Norman Lewis (author)
||This article includes a list of references, but its sources remain unclear because it has insufficient inline citations. (June 2012)|
June 28, 1908|
Forty Hill, Enfield
|Died||July 22, 2003
Saffron Walden, Essex
|Occupation||travel writer, novelist|
Norman Lewis (28 June 1908 – 22 July 2003) was a prolific British writer best known for his travel writing. Though not widely known, Lewis was "one of the best writers, not of any particular decade, but of our century," according to Graham Greene.
Lewis served in World War II and wrote an account of his experiences during the Allied occupation of Italy, titled Naples '44. Shortly after the war he produced volumes about Burma, titled Golden Earth, and French Indochina, titled A Dragon Apparent. His intrepid boots-on-the-ground view of Vietnam under French colonial domination, without being itself a political rant, gives context to any discussion of the American experience in that battered and subjugated part of the world.
Lewis was fascinated by cultures which were little touched by the modern world. This was reflected in his books on travels in Indonesia, An Empire of the East, and among the tribal peoples of India, A Goddess in the Stones.
Lewis's first wife, Ernestina, was a Swiss-Sicilian aristocrat, and Sicilian life, including the Mafia, was another of his major themes, reflected in The Honoured Society and In Sicily. His treatment of the Mafia was not sensationalist but based on an acute understanding of Sicilian society and a deep sympathy with the sufferings of the Sicilian people, without losing sight of the horrors inflicted by the organisation.
Another major concern of Lewis's was the impact of missionary activity on tribal societies in Latin America and elsewhere. He was hostile to the activities of missionaries, especially American evangelicals. This is covered in the volume, The Missionaries and several shorter pieces. He frequently said that he regarded his life's major achievement as the worldwide reaction to writing on tribal societies in South America. In 1968, his article "Genocide in Brazil", published in the Sunday Times, created such an outcry that it led to the creation of the organisation Survival International, dedicated to the protection of first peoples around the world.
Lewis wrote several volumes of autobiography, again concerned primarily with his observations of the many places in which he lived at various times, which included St Catherine's Island in South Wales near Tenby, the Bloomsbury district of London during World War II, Nicaragua, a Spanish fishing village, and a village near Rome.
Lewis also wrote twelve novels. Some of these enjoyed significant success at the time of publication, but his reputation rests mainly on his travel writing.
He died in Saffron Walden, Essex, survived by his third wife, Lesley, and their son, Gawaine, and two daughters, Kiki and Samara, and by a son, Gareth, and daughter, Karen, from his second marriage with Hester, and by a son, Ito, from his first marriage.
His second son Gareth Lewis has recently had his own novel published called 'Deceit'.
- Samara (Cape 1949)
- Within the Labyrinth (Cape 1950; US: 1986 Carroll)
- A Single Pilgrim (Cape 1953; US: 1953 Rinehart)
- The Day of the Fox (Cape 1955; US: 1955 Rinehart)
- The Volcanoes Above Us (Cape 1957; US: 1957 Pantheon, not dated)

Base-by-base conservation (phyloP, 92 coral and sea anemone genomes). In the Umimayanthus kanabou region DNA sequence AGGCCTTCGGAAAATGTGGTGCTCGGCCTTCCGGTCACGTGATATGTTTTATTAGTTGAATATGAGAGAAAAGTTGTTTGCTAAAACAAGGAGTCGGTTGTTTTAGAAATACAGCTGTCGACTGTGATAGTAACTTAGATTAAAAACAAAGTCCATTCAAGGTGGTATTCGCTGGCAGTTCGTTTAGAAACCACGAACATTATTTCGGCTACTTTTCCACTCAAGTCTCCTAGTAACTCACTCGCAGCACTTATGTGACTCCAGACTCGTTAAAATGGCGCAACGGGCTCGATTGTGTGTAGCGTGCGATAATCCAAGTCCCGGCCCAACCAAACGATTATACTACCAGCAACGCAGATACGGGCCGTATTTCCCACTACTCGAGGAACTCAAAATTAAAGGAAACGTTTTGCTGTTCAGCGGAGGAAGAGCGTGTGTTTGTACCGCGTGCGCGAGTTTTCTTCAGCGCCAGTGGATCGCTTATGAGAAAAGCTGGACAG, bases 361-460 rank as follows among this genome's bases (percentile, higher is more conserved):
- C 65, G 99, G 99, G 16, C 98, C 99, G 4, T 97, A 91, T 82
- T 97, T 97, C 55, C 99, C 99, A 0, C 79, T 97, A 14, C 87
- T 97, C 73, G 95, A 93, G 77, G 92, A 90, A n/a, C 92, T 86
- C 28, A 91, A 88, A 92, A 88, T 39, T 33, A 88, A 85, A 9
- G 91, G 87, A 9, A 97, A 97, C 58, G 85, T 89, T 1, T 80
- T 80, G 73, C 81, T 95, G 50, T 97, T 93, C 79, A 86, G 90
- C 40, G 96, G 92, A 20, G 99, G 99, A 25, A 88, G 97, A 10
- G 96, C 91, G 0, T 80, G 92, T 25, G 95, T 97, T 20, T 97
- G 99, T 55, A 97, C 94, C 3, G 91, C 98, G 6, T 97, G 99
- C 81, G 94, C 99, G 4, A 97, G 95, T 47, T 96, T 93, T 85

- Darkness Visible (Cape 1960; US: 1960 Pantheon)
- The Tenth Year of the Ship (Collins 1962; US: 1962 Harcourt)
- A Small War Made to Order (Collins 1966; US: 1966 Brace)
- Every Man's Brother (Heinemann 1967; US: 1968 Morrow)
- Flight from a Dark Equator (Collins 1972; US: 1972 Putnam)
- The Sicilian Specialist (Random 1974; UK: 1975 Collins)
- The German Company (Collins 1979)
- The Cuban Passage (Collins 1982; US: 1982 Pantheon)
- A Suitable Case for Corruption (Hamilton 1984; US: 1984 Pantheon, as The Man in the Middle)
- The March of the Long Shadows (Secker 1987)
Travel and miscellaneous
- Spanish Adventure (1935, later disowned)
- Sand and Sea in Arabia (Routledge 1938)
- A Dragon Apparent - Travels in Indo-China (Cape 1951; US: 1951 Scribner's)
- Golden Earth - Travels in Burma (Cape 1952; US: 1952 Scribner's)
- The Changing Sky The Travels of a Novelist (Cape 1959; US: 1959 Pantheon)
- The Honoured Society - The Mafia Conspiracy Observed (Collins 1964; US: 1964 Putnam's; London: Eland, 2003)
- Naples '44 (Collins 1978; US: 1978 Pantheon)
- Voices of the Old Sea (Hamilton 1984; US: 1985 Viking)
- Jackdaw Cake (Hamilton 1985)
- A View of the World (Eland 1986)
- The Missionaries (Secker 1988; US: 1988 McGraw)
- To Run Across the Sea (Cape 1989)
- A Goddess in the Stones: Travels in India (Cape 1991; US: 1992 Holt) (Thomas Cook Travel Book Award)
- An Empire of the East Travels in Indonesia (Cape 1993; US: 1993 Holt)
- I Came I Saw (Picador 1994) - extended issue of 'Jackdaw cake'
- The World The World (Cape 1996; US: 1997 Holt)
- The Happy Ant-Heap (Cape 1998)
- A Voyage by Dhow (and other pieces) (Cape2001)
- In Sicily (Cape 2001)
- The Tomb in Seville (Cape 2003)
- Julian Evans Obituary, The Guardian, 23 July 2003. Retrieved on 28 July 2008.
- Julian Evans, Semi-Invisible Man: the Life of Norman Lewis, Jonathan Cape 2008 ISBN 978-0-224-07275-5
- Telegraph Obituary, July 22, 2003
- Excerpt from The Honoured Society by Norman Lewis
- Eland Books specialist travel literature publisher and holders of the following Lewis titles – Naples '44, The Honoured Society, A Dragon Apparent, Golden Earth and A View of the World
- "Granta" Norman Lewis articles
- Tender Beginner: Norman Lewis, A Twentieth Century Witness